Protesters hold letters to build a banner that reads, “Those who kill in reality have not lived,” during a rally against Venezuelan president Nicolás Maduro’s government in Caracas, on June 8. Photo: Ivan Alvarado/Reuters

Artists Rally Against Venezuelan President in New Wave of Anti-Government Protests

While artists and demonstrators opposed to Venezuelan president Nicolás Maduro have been protesting for months, the mounting death toll—more than seventy people have been killed since April with thousands more injured—has led artists in Caracas, the country’s capital, to organize more peaceful acts of resistance.

According to Corina Pons of Reuters, cultural figures ranging from art historians to film directors have been secretly meeting in bookstores and other discreet locations since May in order to strategize about alternative ways to demonstrate.

“We don’t want to confront passersby but to encourage reflection,” said forty-six-year-old designer Teresa Mulet, who recently joined a flash protest on a boulevard in Caracas. The action involved two-dozen people who lay down on the ground before jumping up with signs that spelled out a phrase from a Venezuelan poem that read: “Those who kill in reality have not lived.”

Other recent actions include protesters who unfurled an eighty-two-foot-long work made from more than three thousand bolívar currency notes, which are each worth less than $1, as they denounced the country’s inflation crisis, and impromptu exhibitions that are being held in public squares.

Maythe Arrieta, the director of a Manifiesta Street exhibition, which featured the work of more than forty-five photographers, sculptors, and visual artists who strive to capture the daily clashes between people and authorities in their art, said, “This is a nonviolent, creative way to protest, in order to avoid confrontation and more deaths. . . .From people who sing, to those who draw, there are people like me who turn their talent into a form of protest.”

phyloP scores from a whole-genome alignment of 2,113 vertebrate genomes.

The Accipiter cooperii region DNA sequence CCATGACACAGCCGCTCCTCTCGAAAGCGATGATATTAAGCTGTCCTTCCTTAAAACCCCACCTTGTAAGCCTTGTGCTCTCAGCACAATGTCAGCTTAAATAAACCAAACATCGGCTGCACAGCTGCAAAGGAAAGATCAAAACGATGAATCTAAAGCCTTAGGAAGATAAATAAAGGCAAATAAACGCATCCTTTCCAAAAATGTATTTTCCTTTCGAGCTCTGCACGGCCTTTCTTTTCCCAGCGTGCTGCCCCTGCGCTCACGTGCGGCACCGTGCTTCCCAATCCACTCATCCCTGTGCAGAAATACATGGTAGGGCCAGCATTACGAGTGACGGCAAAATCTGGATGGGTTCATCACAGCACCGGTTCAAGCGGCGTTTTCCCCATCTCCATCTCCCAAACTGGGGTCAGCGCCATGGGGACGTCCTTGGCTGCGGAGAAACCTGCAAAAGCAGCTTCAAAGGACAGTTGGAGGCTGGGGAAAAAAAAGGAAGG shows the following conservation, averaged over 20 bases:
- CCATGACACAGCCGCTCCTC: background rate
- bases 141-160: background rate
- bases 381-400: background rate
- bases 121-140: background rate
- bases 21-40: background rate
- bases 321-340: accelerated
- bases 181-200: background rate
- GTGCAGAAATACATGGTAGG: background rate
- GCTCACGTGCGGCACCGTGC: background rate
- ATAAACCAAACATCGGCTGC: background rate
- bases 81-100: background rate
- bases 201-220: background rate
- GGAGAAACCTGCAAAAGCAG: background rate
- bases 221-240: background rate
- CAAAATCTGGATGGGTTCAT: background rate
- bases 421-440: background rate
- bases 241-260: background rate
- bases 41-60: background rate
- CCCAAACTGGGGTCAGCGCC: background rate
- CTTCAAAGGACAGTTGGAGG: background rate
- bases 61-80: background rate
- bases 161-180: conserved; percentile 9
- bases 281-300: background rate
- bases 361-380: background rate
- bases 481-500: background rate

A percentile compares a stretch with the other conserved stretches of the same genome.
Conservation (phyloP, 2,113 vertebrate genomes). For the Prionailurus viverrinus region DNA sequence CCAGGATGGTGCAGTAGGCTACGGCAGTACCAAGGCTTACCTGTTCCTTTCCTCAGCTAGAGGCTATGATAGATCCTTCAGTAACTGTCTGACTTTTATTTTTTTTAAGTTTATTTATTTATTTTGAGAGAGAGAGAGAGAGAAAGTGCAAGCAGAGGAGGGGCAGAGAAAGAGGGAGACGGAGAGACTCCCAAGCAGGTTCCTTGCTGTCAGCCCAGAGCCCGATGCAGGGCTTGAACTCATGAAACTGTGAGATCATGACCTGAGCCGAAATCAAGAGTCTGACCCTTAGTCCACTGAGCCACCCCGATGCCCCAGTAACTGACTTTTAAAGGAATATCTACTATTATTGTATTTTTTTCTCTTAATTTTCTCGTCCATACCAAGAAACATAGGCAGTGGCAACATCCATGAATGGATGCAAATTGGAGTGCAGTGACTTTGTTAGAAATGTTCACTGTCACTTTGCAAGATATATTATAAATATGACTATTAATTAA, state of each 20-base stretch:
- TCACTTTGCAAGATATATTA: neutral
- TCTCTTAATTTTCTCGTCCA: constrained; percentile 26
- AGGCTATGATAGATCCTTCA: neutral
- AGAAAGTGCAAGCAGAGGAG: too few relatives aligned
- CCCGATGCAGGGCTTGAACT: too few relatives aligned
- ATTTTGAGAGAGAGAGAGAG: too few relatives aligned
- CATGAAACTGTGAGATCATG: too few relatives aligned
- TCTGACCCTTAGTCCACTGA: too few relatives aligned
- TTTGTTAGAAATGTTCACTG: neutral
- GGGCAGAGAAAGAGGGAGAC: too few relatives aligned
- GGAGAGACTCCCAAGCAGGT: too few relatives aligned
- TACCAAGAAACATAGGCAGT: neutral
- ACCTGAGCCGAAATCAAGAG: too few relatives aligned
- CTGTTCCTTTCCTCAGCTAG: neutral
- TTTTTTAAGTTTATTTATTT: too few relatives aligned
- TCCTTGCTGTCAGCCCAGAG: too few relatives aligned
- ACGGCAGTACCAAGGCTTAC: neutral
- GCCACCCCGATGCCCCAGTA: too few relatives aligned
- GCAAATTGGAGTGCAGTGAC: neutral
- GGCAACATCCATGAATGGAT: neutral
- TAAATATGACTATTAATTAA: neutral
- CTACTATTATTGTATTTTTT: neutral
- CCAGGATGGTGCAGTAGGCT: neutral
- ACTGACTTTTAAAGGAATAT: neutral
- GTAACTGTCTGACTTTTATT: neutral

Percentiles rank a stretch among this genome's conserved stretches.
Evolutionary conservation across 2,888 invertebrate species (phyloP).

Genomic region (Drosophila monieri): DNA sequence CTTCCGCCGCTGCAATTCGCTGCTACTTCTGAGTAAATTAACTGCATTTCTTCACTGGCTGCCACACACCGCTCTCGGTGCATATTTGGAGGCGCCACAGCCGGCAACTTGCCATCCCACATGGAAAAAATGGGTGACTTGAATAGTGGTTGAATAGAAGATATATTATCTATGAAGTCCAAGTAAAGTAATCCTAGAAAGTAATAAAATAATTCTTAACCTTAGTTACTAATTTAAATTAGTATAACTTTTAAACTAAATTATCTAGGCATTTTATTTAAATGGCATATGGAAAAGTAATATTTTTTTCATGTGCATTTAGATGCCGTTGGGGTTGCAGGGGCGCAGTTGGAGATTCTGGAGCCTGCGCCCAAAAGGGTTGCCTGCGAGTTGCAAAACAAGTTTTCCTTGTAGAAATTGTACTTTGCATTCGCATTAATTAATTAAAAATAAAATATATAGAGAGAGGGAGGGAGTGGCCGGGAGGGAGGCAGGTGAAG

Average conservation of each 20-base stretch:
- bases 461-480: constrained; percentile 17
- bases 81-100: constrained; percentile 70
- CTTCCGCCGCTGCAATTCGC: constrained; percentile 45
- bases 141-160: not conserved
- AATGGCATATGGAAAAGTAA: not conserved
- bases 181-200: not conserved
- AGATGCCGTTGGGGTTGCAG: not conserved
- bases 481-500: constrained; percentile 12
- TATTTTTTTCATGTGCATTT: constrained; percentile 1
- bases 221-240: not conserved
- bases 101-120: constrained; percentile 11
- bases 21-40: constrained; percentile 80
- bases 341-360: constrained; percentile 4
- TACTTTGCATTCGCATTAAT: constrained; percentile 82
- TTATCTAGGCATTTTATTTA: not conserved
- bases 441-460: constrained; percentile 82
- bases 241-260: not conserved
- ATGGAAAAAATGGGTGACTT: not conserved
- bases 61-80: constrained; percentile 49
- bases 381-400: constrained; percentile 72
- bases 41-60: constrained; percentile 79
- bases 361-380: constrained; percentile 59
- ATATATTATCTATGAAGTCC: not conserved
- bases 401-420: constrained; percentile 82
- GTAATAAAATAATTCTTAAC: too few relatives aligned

Ramirez added that the outdoor shows are a way for people to participate in the action without having to fear being sprayed by tear gas, hit by rubber bullets, or beaten by security forces. Spectator Vanessa Henriquez said, “I have three children and I cannot go to the marches, but it is wonderful that I can be here today to participate and to echo what we are all living in this country.”

One young artist, Oscar Olivares, a self-taught painter and friend of the slain volunteer paramedic Paul Moreno, who was crushed while attending to injured protesters, creates digital paintings that mix the faces of victims with images of national icons and religious figures. Protesters have been printing the works and using adhesive to affix them to shields that they use to protect themselves while marching. “All of us, with our gifts and talents, can build a better Venezuela,” said Olivares, who was one of the youngest exhibitors at Artexpo in New York this April. “I'm happy to know my art can provide hope and protection.”

Venezuela has been in a state of constant chaos since April 1, when the Supreme Court dissolved the parliament, stating that the opposition-led national assembly could no longer legislate. The judges reversed the decision three days later, but protests had already erupted, and then escalated on April 7, when president Nicolás Maduro stripped the opposition leader, Henrique Capriles, of his right to run for public office for the next fifteen years.

Henrique Montbrun, a doctor who runs a triage post in the municipality of Baruta, told The Guardian that Venezuelans are living “in a continuous state of emergency. It’s madness.” He added, “Violence doesn’t surprise me but the level of hatred security forces are showing towards average citizens and the use of non-conventional weapons like loading tear gas canisters with nails and marbles does take me aback.”